Like Worthy going to the Lakers a few years before to play with Magic Johnson and Kareem Abdul-Jabbar, then growing from a sixth man into a Hall of Famer, Volk said Bias would have followed a similar path. Bird, a few months shy of his 30th birthday at the time, would have only one more injury-free season before heel and back problems set in.
Volk also said Bird, who declined to comment for this article, would have been the perfect mentor.
"One of the real beauties of Larry Bird on our team was that he had such a large personality that his presence put perspective to everybody and allowed big egos to interact very effectively. That's just because of who he was and how he carried himself," Volk said.
That relationship never was forged. Bias' death was the first of a dual tragedy for the Celtics. Reggie Lewis, who was drafted the next year (with the 22nd pick overall) to fill the void left by Bias, died of a heart attack in summer 1993. It was Lewis who would succeed Bird as captain.
Dave Gavitt, who will be inducted into the Basketball Hall of Fame this year for his role as founder and first commissioner of the Big East Conference, saw the impact of Bias' death when he joined the Celtics front office in 1990. It came into focus after Lewis died.
"With the salary cap in place, it was very hard to replace that kind of a void, and the league had no arrangements to give any kind of relief in that way," Gavitt said. "The same thing occurred when I was there with Reggie Lewis, equally tragic.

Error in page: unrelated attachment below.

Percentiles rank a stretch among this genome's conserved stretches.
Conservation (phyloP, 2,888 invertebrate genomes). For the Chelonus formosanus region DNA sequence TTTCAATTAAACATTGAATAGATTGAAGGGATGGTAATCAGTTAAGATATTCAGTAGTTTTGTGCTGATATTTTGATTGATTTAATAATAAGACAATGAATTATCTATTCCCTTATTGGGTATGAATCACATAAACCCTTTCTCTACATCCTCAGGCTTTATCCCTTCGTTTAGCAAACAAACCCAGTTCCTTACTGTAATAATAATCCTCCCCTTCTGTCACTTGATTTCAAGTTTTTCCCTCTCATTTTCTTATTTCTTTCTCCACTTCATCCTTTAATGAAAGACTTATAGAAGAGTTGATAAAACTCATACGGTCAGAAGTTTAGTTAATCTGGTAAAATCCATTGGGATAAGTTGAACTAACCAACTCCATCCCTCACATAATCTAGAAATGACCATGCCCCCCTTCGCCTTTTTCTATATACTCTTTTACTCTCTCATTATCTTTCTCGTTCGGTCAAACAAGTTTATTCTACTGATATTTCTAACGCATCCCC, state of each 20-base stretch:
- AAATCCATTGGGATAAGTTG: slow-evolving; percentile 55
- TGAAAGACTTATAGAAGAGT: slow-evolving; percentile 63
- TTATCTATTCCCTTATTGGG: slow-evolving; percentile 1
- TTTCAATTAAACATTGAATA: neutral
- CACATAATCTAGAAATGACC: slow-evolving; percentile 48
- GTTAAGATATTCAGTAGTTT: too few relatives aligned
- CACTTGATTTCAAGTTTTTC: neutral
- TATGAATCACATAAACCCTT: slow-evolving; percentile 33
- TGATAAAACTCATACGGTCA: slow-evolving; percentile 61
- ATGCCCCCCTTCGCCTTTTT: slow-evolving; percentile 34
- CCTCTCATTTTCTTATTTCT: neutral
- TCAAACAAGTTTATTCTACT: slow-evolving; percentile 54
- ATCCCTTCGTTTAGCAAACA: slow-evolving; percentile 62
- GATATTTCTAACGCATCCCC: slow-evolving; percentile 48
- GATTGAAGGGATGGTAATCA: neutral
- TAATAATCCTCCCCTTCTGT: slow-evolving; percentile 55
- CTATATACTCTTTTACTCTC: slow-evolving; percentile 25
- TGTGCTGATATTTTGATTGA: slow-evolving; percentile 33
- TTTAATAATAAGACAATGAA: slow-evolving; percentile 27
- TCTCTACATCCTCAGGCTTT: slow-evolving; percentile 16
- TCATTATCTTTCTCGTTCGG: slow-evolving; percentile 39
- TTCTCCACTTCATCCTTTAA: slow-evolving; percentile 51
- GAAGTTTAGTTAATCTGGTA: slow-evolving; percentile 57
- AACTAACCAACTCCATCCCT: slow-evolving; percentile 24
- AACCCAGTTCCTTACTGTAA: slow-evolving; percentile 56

"It had the same kind of ramifications to the team, and we appealed to the league for an exception, to replace a player who had died. They came out and [Phoenix Suns owner] Jerry Colangelo said, 'Don't take this personally; this is not about green, it's about Red.' ... Within a year after the Reggie Lewis tragedy, they did change the rule."
Initially, the Celtics were not allowed to sign another player to replace Lewis and remain under the league's salary cap. But the NBA eventually acquiesced.
Back to mediocrity The deaths of Bias and Lewis basically turned the NBA's most successful franchise into another mediocre team.
Since the Celtics reached the NBA Finals in 1987, when they lost to the Lakers in six games and the Eastern Conference finals in 1988, when they lost to the Detroit Pistons in six, Boston has been to the playoffs 10 times and has made it to the conference finals once more, losing to the New Jersey Nets in 2002.
"I had said at the time in the days after [Bias'] death that this was going to impact the franchise for a very long time, 10 years or longer, but that the effects of it would probably not be felt for a couple of years," said Volk, who left the team in 1994. "I think it affected us for a very long time."
To this day, perhaps.